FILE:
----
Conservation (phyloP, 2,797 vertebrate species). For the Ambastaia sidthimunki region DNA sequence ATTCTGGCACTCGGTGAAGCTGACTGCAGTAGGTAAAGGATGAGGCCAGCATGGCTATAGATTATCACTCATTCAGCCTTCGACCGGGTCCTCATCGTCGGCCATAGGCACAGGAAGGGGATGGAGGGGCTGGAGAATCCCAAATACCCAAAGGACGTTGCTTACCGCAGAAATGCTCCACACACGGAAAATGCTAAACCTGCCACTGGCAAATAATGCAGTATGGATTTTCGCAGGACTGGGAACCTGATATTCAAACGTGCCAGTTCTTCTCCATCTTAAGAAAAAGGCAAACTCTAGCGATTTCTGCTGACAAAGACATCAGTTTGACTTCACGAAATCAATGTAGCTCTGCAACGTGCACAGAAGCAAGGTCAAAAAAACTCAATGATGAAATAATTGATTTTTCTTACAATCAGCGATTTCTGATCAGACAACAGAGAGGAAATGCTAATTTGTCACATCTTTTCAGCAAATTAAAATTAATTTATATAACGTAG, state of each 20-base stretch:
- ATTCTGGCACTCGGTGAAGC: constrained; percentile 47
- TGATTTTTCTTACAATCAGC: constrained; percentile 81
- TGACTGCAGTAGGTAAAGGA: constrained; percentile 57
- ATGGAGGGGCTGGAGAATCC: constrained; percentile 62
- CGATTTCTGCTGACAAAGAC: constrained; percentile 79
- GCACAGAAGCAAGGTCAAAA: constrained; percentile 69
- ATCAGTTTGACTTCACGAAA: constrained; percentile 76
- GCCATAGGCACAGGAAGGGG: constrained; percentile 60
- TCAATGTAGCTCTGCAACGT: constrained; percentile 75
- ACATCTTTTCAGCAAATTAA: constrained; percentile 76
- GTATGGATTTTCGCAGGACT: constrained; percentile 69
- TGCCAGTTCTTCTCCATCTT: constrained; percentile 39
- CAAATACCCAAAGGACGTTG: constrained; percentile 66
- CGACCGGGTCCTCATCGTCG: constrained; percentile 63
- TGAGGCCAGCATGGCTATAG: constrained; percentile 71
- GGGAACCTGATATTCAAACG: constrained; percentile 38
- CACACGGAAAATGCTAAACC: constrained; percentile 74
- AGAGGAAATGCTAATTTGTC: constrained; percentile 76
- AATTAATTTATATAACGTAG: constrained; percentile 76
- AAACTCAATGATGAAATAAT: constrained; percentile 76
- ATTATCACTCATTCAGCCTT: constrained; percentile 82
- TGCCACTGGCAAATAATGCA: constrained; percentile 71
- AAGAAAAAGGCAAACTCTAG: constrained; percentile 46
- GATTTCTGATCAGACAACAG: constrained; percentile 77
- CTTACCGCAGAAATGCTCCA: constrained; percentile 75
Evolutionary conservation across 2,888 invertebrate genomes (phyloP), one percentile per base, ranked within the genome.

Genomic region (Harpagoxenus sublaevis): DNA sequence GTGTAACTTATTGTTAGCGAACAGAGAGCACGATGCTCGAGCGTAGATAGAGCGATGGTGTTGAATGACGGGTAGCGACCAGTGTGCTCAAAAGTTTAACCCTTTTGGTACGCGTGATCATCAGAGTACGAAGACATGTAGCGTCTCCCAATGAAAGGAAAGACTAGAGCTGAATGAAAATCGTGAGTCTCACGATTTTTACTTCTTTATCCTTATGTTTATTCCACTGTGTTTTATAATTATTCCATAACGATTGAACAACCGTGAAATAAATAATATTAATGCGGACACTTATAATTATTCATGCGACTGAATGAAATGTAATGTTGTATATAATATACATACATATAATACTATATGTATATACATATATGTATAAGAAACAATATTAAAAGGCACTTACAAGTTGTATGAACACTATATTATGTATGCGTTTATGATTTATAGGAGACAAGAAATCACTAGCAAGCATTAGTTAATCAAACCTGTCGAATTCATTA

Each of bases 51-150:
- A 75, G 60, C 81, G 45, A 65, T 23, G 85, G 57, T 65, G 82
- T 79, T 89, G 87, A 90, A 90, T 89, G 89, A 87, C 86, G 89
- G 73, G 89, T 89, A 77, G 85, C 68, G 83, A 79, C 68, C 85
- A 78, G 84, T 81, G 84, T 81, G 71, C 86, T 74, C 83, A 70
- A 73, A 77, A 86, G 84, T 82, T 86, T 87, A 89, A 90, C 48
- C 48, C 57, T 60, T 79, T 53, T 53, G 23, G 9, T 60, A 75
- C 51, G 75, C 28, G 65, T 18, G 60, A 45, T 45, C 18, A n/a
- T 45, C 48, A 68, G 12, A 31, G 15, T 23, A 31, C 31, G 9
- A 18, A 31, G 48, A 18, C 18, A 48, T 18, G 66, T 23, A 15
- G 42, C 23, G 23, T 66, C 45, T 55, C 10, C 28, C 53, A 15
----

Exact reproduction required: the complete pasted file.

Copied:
Conservation (phyloP, 2,797 vertebrate species). For the Ambastaia sidthimunki region DNA sequence ATTCTGGCACTCGGTGAAGCTGACTGCAGTAGGTAAAGGATGAGGCCAGCATGGCTATAGATTATCACTCATTCAGCCTTCGACCGGGTCCTCATCGTCGGCCATAGGCACAGGAAGGGGATGGAGGGGCTGGAGAATCCCAAATACCCAAAGGACGTTGCTTACCGCAGAAATGCTCCACACACGGAAAATGCTAAACCTGCCACTGGCAAATAATGCAGTATGGATTTTCGCAGGACTGGGAACCTGATATTCAAACGTGCCAGTTCTTCTCCATCTTAAGAAAAAGGCAAACTCTAGCGATTTCTGCTGACAAAGACATCAGTTTGACTTCACGAAATCAATGTAGCTCTGCAACGTGCACAGAAGCAAGGTCAAAAAAACTCAATGATGAAATAATTGATTTTTCTTACAATCAGCGATTTCTGATCAGACAACAGAGAGGAAATGCTAATTTGTCACATCTTTTCAGCAAATTAAAATTAATTTATATAACGTAG, state of each 20-base stretch:
- ATTCTGGCACTCGGTGAAGC: constrained; percentile 47
- TGATTTTTCTTACAATCAGC: constrained; percentile 81
- TGACTGCAGTAGGTAAAGGA: constrained; percentile 57
- ATGGAGGGGCTGGAGAATCC: constrained; percentile 62
- CGATTTCTGCTGACAAAGAC: constrained; percentile 79
- GCACAGAAGCAAGGTCAAAA: constrained; percentile 69
- ATCAGTTTGACTTCACGAAA: constrained; percentile 76
- GCCATAGGCACAGGAAGGGG: constrained; percentile 60
- TCAATGTAGCTCTGCAACGT: constrained; percentile 75
- ACATCTTTTCAGCAAATTAA: constrained; percentile 76
- GTATGGATTTTCGCAGGACT: constrained; percentile 69
- TGCCAGTTCTTCTCCATCTT: constrained; percentile 39
- CAAATACCCAAAGGACGTTG: constrained; percentile 66
- CGACCGGGTCCTCATCGTCG: constrained; percentile 63
- TGAGGCCAGCATGGCTATAG: constrained; percentile 71
- GGGAACCTGATATTCAAACG: constrained; percentile 38
- CACACGGAAAATGCTAAACC: constrained; percentile 74
- AGAGGAAATGCTAATTTGTC: constrained; percentile 76
- AATTAATTTATATAACGTAG: constrained; percentile 76
- AAACTCAATGATGAAATAAT: constrained; percentile 76
- ATTATCACTCATTCAGCCTT: constrained; percentile 82
- TGCCACTGGCAAATAATGCA: constrained; percentile 71
- AAGAAAAAGGCAAACTCTAG: constrained; percentile 46
- GATTTCTGATCAGACAACAG: constrained; percentile 77
- CTTACCGCAGAAATGCTCCA: constrained; percentile 75
Evolutionary conservation across 2,888 invertebrate genomes (phyloP), one percentile per base, ranked within the genome.

Genomic region (Harpagoxenus sublaevis): DNA sequence GTGTAACTTATTGTTAGCGAACAGAGAGCACGATGCTCGAGCGTAGATAGAGCGATGGTGTTGAATGACGGGTAGCGACCAGTGTGCTCAAAAGTTTAACCCTTTTGGTACGCGTGATCATCAGAGTACGAAGACATGTAGCGTCTCCCAATGAAAGGAAAGACTAGAGCTGAATGAAAATCGTGAGTCTCACGATTTTTACTTCTTTATCCTTATGTTTATTCCACTGTGTTTTATAATTATTCCATAACGATTGAACAACCGTGAAATAAATAATATTAATGCGGACACTTATAATTATTCATGCGACTGAATGAAATGTAATGTTGTATATAATATACATACATATAATACTATATGTATATACATATATGTATAAGAAACAATATTAAAAGGCACTTACAAGTTGTATGAACACTATATTATGTATGCGTTTATGATTTATAGGAGACAAGAAATCACTAGCAAGCATTAGTTAATCAAACCTGTCGAATTCATTA

Each of bases 51-150:
- A 75, G 60, C 81, G 45, A 65, T 23, G 85, G 57, T 65, G 82
- T 79, T 89, G 87, A 90, A 90, T 89, G 89, A 87, C 86, G 89
- G 73, G 89, T 89, A 77, G 85, C 68, G 83, A 79, C 68, C 85
- A 78, G 84, T 81, G 84, T 81, G 71, C 86, T 74, C 83, A 70
- A 73, A 77, A 86, G 84, T 82, T 86, T 87, A 89, A 90, C 48
- C 48, C 57, T 60, T 79, T 53, T 53, G 23, G 9, T 60, A 75
- C 51, G 75, C 28, G 65, T 18, G 60, A 45, T 45, C 18, A n/a
- T 45, C 48, A 68, G 12, A 31, G 15, T 23, A 31, C 31, G 9
- A 18, A 31, G 48, A 18, C 18, A 48, T 18, G 66, T 23, A 15
- G 42, C 23, G 23, T 66, C 45, T 55, C 10, C 28, C 53, A 15